What is a security operations center (SOC)?

Cybersecurity can be centred in a SOC, which is a team of people who monitor for threats, vulnerabilities or unusual activities.

A SOC is an entire business unit that is entirely dedicated to cyber security. The group monitors traffic flow and watches for threats and attacks, and are an essential team for companies of all sizes—all companies are susceptible to data breaches and cyberattacks.

Minimising downtime

A SOC focuses entirely on a company’s security, helping to ensure that less downtime and faster incident responses. There are also monitoring tools and SOC solutions that build redundancies into their models to prevent any downtime.

Building customer trust

One data breach can be enough to turn customers away from an organisation. Customers want to work with an organisation that takes security seriously. Avoiding breaches and putting a strong emphasis on security can help customers have peace of mind as they do business with a company.

The most recent SOC models offer software as a service (SaaS) programmes that are subscription-based. The SOC’s team of experts build a cyber security strategy, ideally operation 24/7, while consistently monitoring networks and endpoints. In the event that a threat or vulnerability is discovered, the SOC will work with onsite IT teams to create a response and investigate the source.

Graphic showing the different parts of security operations.

Dedicated or internal SOC

A company hosts their own cyber security team.

Virtual SOC

A security team that works remotely.

Global or command SOC

Larger, more high-level groups that oversee smaller SOCs.

Co-managed SOC

A company’s IT department teams up with an external SOC vendor to manage security together.

SOC manager or director

SOC managers lead their respective organisation at the top-level, which includes workforce management, budgeting and setting priorities. They usually work one step below a chief information security officer (CISO).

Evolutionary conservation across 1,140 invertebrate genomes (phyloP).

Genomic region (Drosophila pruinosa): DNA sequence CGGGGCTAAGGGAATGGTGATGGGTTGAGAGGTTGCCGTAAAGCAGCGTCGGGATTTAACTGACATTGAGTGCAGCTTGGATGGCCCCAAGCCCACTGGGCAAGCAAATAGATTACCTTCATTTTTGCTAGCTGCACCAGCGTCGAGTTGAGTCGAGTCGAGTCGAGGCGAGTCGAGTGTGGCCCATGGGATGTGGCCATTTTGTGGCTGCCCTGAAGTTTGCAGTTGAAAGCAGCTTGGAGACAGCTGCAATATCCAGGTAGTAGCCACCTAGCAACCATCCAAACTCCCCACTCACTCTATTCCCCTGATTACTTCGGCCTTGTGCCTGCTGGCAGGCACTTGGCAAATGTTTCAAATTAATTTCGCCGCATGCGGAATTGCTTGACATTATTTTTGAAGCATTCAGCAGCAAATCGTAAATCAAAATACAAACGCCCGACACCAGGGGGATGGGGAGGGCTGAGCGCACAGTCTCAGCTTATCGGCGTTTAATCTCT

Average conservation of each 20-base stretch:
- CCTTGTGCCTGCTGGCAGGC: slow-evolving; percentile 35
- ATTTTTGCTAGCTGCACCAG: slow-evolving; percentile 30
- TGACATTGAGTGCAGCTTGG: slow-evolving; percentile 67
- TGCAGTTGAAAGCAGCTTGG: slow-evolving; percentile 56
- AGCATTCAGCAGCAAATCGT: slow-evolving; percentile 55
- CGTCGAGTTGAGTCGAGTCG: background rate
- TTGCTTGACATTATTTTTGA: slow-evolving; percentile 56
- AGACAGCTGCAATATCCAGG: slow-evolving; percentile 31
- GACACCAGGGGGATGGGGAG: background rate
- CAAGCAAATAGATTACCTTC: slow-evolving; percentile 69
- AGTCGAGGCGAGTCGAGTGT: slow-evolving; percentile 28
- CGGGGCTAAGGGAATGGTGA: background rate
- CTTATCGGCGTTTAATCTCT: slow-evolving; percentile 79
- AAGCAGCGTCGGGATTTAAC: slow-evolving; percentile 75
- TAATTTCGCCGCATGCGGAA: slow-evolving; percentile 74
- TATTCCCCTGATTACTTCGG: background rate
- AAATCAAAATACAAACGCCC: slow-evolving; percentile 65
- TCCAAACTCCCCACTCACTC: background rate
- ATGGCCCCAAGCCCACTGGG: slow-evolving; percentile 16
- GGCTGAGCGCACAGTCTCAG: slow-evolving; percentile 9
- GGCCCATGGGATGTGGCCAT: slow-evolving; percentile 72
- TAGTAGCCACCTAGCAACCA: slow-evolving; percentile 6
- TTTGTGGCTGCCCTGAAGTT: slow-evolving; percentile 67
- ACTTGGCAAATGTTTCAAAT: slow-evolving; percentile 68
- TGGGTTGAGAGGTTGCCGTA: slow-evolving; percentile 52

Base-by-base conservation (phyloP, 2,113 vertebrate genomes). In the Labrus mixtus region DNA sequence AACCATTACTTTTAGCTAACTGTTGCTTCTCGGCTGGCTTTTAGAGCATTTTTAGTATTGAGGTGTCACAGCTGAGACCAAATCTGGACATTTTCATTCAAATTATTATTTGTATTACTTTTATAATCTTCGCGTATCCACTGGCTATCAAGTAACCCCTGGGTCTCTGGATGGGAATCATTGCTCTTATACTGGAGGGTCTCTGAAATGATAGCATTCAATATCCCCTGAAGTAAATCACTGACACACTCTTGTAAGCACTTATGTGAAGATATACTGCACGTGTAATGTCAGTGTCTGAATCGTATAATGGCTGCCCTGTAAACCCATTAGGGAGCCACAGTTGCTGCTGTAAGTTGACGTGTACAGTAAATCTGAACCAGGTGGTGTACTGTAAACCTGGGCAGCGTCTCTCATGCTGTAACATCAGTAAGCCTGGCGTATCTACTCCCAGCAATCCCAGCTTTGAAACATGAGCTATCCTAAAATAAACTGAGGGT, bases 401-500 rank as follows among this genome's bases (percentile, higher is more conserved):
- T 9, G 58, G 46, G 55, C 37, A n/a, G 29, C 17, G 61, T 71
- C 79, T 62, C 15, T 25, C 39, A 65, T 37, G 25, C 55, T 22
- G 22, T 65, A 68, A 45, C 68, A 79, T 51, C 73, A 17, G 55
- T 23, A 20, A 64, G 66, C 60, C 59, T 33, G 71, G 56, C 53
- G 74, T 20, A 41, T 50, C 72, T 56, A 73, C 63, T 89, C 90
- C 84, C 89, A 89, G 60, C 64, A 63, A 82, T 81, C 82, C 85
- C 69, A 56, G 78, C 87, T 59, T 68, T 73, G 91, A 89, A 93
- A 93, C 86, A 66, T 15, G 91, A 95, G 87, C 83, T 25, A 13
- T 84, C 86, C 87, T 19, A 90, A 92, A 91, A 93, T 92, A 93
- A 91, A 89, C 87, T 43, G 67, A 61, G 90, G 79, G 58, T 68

Incident responder

They react to and analyse security alerts the moment they occur. They typically use a range of monitoring tools to analyse the severity of alerts and they engage once an alert has been labelled an actionable incident.

Threat hunter

Threat hunters proactively search for threats and weaknesses across a network. Ideally, they identify threats and vulnerabilities before they can impact the business.

Forensic investigator

The analyst who investigates and gathers information after an attack, then preserves the digital evidence for future preventative measures.

SOC analyst/cyber security analyst

They are responsible for escalating potential threats after analysing all threats and determining the levels of severity.

Take stock of available resources

The SOC is responsible for devices, applications and processes, as well as defensive tools to ensure continued protection.

What the SOC protects

It is the SOC’s function to have a complete view of a business’s critical data, including software, servers, endpoints and third-party services, along with all of the traffic being exchanged between the assets.

How the SOC protects

A SOC uses agility to protect a company. They develop a strong level of expertise of all possible tools in cyber security and workflows that the SOC uses.